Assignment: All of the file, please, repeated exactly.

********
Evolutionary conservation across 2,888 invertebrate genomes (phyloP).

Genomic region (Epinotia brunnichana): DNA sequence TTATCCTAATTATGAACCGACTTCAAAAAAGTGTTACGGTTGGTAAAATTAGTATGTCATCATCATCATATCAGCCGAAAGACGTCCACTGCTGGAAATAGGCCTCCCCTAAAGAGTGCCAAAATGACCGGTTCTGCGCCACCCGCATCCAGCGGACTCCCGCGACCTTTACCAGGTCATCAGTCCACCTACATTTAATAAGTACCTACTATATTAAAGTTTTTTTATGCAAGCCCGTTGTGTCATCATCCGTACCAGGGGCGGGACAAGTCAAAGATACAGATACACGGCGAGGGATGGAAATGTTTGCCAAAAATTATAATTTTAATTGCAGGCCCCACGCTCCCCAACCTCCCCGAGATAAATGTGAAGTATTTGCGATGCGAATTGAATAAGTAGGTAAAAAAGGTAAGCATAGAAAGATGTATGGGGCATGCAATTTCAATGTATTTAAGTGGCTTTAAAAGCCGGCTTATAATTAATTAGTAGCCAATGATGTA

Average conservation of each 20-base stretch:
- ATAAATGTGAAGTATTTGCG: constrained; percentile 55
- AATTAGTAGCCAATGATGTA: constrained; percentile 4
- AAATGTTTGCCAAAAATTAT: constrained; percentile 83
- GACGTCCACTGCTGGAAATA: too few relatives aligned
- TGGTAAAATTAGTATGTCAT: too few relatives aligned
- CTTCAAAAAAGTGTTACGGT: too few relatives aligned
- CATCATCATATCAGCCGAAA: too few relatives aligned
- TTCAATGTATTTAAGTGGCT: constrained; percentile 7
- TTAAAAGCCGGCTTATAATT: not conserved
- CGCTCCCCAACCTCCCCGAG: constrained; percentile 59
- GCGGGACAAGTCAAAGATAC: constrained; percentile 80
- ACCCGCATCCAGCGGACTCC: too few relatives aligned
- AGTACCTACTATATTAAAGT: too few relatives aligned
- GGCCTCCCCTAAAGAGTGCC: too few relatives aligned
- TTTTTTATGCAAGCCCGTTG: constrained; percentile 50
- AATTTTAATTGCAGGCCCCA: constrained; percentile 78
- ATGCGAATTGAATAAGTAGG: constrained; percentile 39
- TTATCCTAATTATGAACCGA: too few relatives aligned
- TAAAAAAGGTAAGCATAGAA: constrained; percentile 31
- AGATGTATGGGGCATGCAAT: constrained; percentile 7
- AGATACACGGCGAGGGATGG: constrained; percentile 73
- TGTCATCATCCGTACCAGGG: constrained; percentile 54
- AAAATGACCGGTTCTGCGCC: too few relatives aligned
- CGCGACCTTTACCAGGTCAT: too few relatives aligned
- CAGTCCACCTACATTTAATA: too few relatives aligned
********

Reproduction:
Evolutionary conservation across 2,888 invertebrate genomes (phyloP).

Genomic region (Epinotia brunnichana): DNA sequence TTATCCTAATTATGAACCGACTTCAAAAAAGTGTTACGGTTGGTAAAATTAGTATGTCATCATCATCATATCAGCCGAAAGACGTCCACTGCTGGAAATAGGCCTCCCCTAAAGAGTGCCAAAATGACCGGTTCTGCGCCACCCGCATCCAGCGGACTCCCGCGACCTTTACCAGGTCATCAGTCCACCTACATTTAATAAGTACCTACTATATTAAAGTTTTTTTATGCAAGCCCGTTGTGTCATCATCCGTACCAGGGGCGGGACAAGTCAAAGATACAGATACACGGCGAGGGATGGAAATGTTTGCCAAAAATTATAATTTTAATTGCAGGCCCCACGCTCCCCAACCTCCCCGAGATAAATGTGAAGTATTTGCGATGCGAATTGAATAAGTAGGTAAAAAAGGTAAGCATAGAAAGATGTATGGGGCATGCAATTTCAATGTATTTAAGTGGCTTTAAAAGCCGGCTTATAATTAATTAGTAGCCAATGATGTA

Average conservation of each 20-base stretch:
- ATAAATGTGAAGTATTTGCG: constrained; percentile 55
- AATTAGTAGCCAATGATGTA: constrained; percentile 4
- AAATGTTTGCCAAAAATTAT: constrained; percentile 83
- GACGTCCACTGCTGGAAATA: too few relatives aligned
- TGGTAAAATTAGTATGTCAT: too few relatives aligned
- CTTCAAAAAAGTGTTACGGT: too few relatives aligned
- CATCATCATATCAGCCGAAA: too few relatives aligned
- TTCAATGTATTTAAGTGGCT: constrained; percentile 7
- TTAAAAGCCGGCTTATAATT: not conserved
- CGCTCCCCAACCTCCCCGAG: constrained; percentile 59
- GCGGGACAAGTCAAAGATAC: constrained; percentile 80
- ACCCGCATCCAGCGGACTCC: too few relatives aligned
- AGTACCTACTATATTAAAGT: too few relatives aligned
- GGCCTCCCCTAAAGAGTGCC: too few relatives aligned
- TTTTTTATGCAAGCCCGTTG: constrained; percentile 50
- AATTTTAATTGCAGGCCCCA: constrained; percentile 78
- ATGCGAATTGAATAAGTAGG: constrained; percentile 39
- TTATCCTAATTATGAACCGA: too few relatives aligned
- TAAAAAAGGTAAGCATAGAA: constrained; percentile 31
- AGATGTATGGGGCATGCAAT: constrained; percentile 7
- AGATACACGGCGAGGGATGG: constrained; percentile 73
- TGTCATCATCCGTACCAGGG: constrained; percentile 54
- AAAATGACCGGTTCTGCGCC: too few relatives aligned
- CGCGACCTTTACCAGGTCAT: too few relatives aligned
- CAGTCCACCTACATTTAATA: too few relatives aligned